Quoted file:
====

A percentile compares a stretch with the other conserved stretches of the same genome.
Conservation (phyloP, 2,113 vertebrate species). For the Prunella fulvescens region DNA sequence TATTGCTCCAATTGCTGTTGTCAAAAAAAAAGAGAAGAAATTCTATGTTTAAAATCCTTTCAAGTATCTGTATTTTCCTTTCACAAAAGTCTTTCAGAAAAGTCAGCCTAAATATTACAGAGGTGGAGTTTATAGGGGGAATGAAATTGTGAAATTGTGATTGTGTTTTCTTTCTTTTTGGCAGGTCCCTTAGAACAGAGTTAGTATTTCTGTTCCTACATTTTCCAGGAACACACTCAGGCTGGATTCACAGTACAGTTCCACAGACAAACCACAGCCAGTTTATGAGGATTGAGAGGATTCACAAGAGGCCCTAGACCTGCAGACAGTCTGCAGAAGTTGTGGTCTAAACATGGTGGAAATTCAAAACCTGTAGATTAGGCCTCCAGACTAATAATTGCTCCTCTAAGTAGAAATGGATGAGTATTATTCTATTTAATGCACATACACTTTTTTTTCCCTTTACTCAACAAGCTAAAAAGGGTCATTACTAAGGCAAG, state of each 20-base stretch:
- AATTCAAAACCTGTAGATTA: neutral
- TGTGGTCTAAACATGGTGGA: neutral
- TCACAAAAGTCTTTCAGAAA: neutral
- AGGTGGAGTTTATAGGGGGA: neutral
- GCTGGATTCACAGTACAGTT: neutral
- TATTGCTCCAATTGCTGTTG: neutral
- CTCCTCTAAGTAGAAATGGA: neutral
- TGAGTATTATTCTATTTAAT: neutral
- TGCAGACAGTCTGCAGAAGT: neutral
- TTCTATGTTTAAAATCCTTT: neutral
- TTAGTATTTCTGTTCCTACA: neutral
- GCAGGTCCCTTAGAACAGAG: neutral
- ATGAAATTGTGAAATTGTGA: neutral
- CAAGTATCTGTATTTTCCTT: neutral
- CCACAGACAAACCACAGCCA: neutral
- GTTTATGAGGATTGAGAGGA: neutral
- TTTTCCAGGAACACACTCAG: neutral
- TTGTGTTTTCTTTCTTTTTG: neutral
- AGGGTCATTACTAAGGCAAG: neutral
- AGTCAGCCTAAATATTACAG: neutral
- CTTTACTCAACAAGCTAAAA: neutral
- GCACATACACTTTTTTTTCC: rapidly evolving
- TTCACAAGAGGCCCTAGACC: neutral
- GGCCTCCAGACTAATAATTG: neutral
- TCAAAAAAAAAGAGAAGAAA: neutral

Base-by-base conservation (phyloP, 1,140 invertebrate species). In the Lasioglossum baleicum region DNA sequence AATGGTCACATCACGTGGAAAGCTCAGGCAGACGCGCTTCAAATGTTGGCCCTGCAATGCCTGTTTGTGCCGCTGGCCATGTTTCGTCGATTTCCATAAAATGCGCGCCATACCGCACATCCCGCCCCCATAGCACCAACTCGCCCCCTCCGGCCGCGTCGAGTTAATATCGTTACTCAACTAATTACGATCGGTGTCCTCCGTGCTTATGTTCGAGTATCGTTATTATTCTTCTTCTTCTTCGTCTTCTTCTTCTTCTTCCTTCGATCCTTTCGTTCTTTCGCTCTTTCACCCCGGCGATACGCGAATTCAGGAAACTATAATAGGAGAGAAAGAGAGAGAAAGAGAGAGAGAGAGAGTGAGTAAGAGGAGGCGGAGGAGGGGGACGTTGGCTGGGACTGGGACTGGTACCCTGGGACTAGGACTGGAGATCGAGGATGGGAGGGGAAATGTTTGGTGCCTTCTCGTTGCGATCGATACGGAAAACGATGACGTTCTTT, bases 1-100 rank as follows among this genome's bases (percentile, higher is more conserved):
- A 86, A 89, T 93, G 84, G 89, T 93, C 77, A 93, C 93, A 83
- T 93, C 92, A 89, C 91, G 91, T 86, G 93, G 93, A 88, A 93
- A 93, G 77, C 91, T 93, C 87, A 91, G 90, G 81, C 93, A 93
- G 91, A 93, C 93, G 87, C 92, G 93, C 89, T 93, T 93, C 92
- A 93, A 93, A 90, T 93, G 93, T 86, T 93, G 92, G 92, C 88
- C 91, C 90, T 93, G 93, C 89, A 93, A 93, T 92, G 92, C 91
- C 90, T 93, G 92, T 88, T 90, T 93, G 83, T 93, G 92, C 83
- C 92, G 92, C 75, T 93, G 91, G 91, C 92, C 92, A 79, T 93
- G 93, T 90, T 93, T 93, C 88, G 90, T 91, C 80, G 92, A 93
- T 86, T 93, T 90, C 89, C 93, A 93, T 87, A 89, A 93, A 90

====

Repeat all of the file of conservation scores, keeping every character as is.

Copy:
A percentile compares a stretch with the other conserved stretches of the same genome.
Conservation (phyloP, 2,113 vertebrate species). For the Prunella fulvescens region DNA sequence TATTGCTCCAATTGCTGTTGTCAAAAAAAAAGAGAAGAAATTCTATGTTTAAAATCCTTTCAAGTATCTGTATTTTCCTTTCACAAAAGTCTTTCAGAAAAGTCAGCCTAAATATTACAGAGGTGGAGTTTATAGGGGGAATGAAATTGTGAAATTGTGATTGTGTTTTCTTTCTTTTTGGCAGGTCCCTTAGAACAGAGTTAGTATTTCTGTTCCTACATTTTCCAGGAACACACTCAGGCTGGATTCACAGTACAGTTCCACAGACAAACCACAGCCAGTTTATGAGGATTGAGAGGATTCACAAGAGGCCCTAGACCTGCAGACAGTCTGCAGAAGTTGTGGTCTAAACATGGTGGAAATTCAAAACCTGTAGATTAGGCCTCCAGACTAATAATTGCTCCTCTAAGTAGAAATGGATGAGTATTATTCTATTTAATGCACATACACTTTTTTTTCCCTTTACTCAACAAGCTAAAAAGGGTCATTACTAAGGCAAG, state of each 20-base stretch:
- AATTCAAAACCTGTAGATTA: neutral
- TGTGGTCTAAACATGGTGGA: neutral
- TCACAAAAGTCTTTCAGAAA: neutral
- AGGTGGAGTTTATAGGGGGA: neutral
- GCTGGATTCACAGTACAGTT: neutral
- TATTGCTCCAATTGCTGTTG: neutral
- CTCCTCTAAGTAGAAATGGA: neutral
- TGAGTATTATTCTATTTAAT: neutral
- TGCAGACAGTCTGCAGAAGT: neutral
- TTCTATGTTTAAAATCCTTT: neutral
- TTAGTATTTCTGTTCCTACA: neutral
- GCAGGTCCCTTAGAACAGAG: neutral
- ATGAAATTGTGAAATTGTGA: neutral
- CAAGTATCTGTATTTTCCTT: neutral
- CCACAGACAAACCACAGCCA: neutral
- GTTTATGAGGATTGAGAGGA: neutral
- TTTTCCAGGAACACACTCAG: neutral
- TTGTGTTTTCTTTCTTTTTG: neutral
- AGGGTCATTACTAAGGCAAG: neutral
- AGTCAGCCTAAATATTACAG: neutral
- CTTTACTCAACAAGCTAAAA: neutral
- GCACATACACTTTTTTTTCC: rapidly evolving
- TTCACAAGAGGCCCTAGACC: neutral
- GGCCTCCAGACTAATAATTG: neutral
- TCAAAAAAAAAGAGAAGAAA: neutral

Base-by-base conservation (phyloP, 1,140 invertebrate species). In the Lasioglossum baleicum region DNA sequence AATGGTCACATCACGTGGAAAGCTCAGGCAGACGCGCTTCAAATGTTGGCCCTGCAATGCCTGTTTGTGCCGCTGGCCATGTTTCGTCGATTTCCATAAAATGCGCGCCATACCGCACATCCCGCCCCCATAGCACCAACTCGCCCCCTCCGGCCGCGTCGAGTTAATATCGTTACTCAACTAATTACGATCGGTGTCCTCCGTGCTTATGTTCGAGTATCGTTATTATTCTTCTTCTTCTTCGTCTTCTTCTTCTTCTTCCTTCGATCCTTTCGTTCTTTCGCTCTTTCACCCCGGCGATACGCGAATTCAGGAAACTATAATAGGAGAGAAAGAGAGAGAAAGAGAGAGAGAGAGAGTGAGTAAGAGGAGGCGGAGGAGGGGGACGTTGGCTGGGACTGGGACTGGTACCCTGGGACTAGGACTGGAGATCGAGGATGGGAGGGGAAATGTTTGGTGCCTTCTCGTTGCGATCGATACGGAAAACGATGACGTTCTTT, bases 1-100 rank as follows among this genome's bases (percentile, higher is more conserved):
- A 86, A 89, T 93, G 84, G 89, T 93, C 77, A 93, C 93, A 83
- T 93, C 92, A 89, C 91, G 91, T 86, G 93, G 93, A 88, A 93
- A 93, G 77, C 91, T 93, C 87, A 91, G 90, G 81, C 93, A 93
- G 91, A 93, C 93, G 87, C 92, G 93, C 89, T 93, T 93, C 92
- A 93, A 93, A 90, T 93, G 93, T 86, T 93, G 92, G 92, C 88
- C 91, C 90, T 93, G 93, C 89, A 93, A 93, T 92, G 92, C 91
- C 90, T 93, G 92, T 88, T 90, T 93, G 83, T 93, G 92, C 83
- C 92, G 92, C 75, T 93, G 91, G 91, C 92, C 92, A 79, T 93
- G 93, T 90, T 93, T 93, C 88, G 90, T 91, C 80, G 92, A 93
- T 86, T 93, T 90, C 89, C 93, A 93, T 87, A 89, A 93, A 90